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The Cabbage Roll Epiphany: Our Best Chance at Depolarizing the United States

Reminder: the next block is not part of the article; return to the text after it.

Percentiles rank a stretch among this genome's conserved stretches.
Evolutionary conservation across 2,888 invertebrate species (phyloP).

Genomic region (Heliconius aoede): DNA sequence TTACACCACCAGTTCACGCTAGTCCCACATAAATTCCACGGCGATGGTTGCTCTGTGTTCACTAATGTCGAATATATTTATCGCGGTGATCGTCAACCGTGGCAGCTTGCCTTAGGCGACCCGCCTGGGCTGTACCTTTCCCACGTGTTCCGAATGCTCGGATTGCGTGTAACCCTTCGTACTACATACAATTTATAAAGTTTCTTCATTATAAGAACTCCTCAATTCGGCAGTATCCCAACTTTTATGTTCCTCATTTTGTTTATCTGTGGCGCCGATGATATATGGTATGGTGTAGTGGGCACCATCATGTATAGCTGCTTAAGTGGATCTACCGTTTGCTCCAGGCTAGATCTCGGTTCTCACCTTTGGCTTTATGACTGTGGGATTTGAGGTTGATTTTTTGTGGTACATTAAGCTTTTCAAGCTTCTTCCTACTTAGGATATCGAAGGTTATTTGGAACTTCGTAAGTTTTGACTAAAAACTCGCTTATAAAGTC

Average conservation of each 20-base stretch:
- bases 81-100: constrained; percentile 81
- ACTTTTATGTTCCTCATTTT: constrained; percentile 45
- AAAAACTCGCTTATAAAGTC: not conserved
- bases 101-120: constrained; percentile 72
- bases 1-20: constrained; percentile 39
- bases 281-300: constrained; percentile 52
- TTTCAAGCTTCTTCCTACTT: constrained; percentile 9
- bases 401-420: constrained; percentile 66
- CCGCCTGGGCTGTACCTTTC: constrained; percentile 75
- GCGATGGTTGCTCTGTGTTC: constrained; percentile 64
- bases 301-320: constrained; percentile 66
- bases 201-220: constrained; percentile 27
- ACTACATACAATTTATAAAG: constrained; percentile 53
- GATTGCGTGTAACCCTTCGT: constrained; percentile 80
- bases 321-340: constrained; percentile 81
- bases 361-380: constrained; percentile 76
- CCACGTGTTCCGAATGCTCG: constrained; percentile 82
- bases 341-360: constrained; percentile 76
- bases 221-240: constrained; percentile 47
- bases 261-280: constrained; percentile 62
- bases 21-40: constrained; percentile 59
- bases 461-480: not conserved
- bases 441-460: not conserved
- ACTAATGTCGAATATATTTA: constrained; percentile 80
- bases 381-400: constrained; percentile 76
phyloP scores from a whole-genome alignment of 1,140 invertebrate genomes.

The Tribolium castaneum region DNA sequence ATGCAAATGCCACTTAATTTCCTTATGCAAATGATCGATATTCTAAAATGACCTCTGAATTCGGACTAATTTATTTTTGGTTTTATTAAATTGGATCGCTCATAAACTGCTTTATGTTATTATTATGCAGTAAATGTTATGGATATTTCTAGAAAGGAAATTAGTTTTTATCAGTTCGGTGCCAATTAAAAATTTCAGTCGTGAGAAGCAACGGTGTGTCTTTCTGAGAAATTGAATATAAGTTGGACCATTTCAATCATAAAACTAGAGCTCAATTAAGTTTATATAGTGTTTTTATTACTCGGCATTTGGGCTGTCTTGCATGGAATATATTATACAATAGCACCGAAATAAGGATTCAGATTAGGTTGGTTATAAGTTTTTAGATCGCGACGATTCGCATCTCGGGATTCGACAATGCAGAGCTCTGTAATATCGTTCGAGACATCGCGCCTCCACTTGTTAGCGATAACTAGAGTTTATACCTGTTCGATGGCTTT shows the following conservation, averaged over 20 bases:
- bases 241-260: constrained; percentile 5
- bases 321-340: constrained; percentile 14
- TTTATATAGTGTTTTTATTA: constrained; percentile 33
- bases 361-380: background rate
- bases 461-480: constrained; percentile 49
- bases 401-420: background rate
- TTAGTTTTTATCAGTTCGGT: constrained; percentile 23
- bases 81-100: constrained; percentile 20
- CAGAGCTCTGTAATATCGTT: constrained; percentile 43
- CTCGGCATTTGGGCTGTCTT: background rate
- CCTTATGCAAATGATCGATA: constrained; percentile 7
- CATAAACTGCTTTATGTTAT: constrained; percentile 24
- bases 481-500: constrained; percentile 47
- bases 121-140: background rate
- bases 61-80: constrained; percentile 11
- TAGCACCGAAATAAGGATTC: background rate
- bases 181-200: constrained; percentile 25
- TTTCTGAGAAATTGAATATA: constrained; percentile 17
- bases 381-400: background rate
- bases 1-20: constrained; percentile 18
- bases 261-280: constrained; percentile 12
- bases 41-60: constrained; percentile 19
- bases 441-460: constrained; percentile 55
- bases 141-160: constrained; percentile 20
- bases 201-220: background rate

Kurt Gray: The meaning of an event is so powerful that it can fundamentally change how it impacts us. One study conducted during the Korean war revealed that many American soldiers declined painkillers after sustaining gruesome gunshot wounds. The reason is because the experience of pain depends on the meaning of wounds. Normally being shot is bad news — it means danger and threat — and so we feel pain, but here it meant salvation. As long as they survived the recovery, being shot meant leaving the battlefield and going back home to the safety of America. Later studies in my own lab reveal that our everyday experience of pain is also shaped by meaning: electric shocks actually hurt less when they seem to be given accidentally, and they hurt more when they seem malicious. The electric shock study has an important lesson for modern America. If perceived malice can make electric shocks — simple physical events — hurt more, then imagine how it can shape our interpretation of comments on Twitter or governmental policies. If you perceive that someone dislikes you (or your group), then everything they do will be experienced as hurtful, even if they are actually trying to help you.

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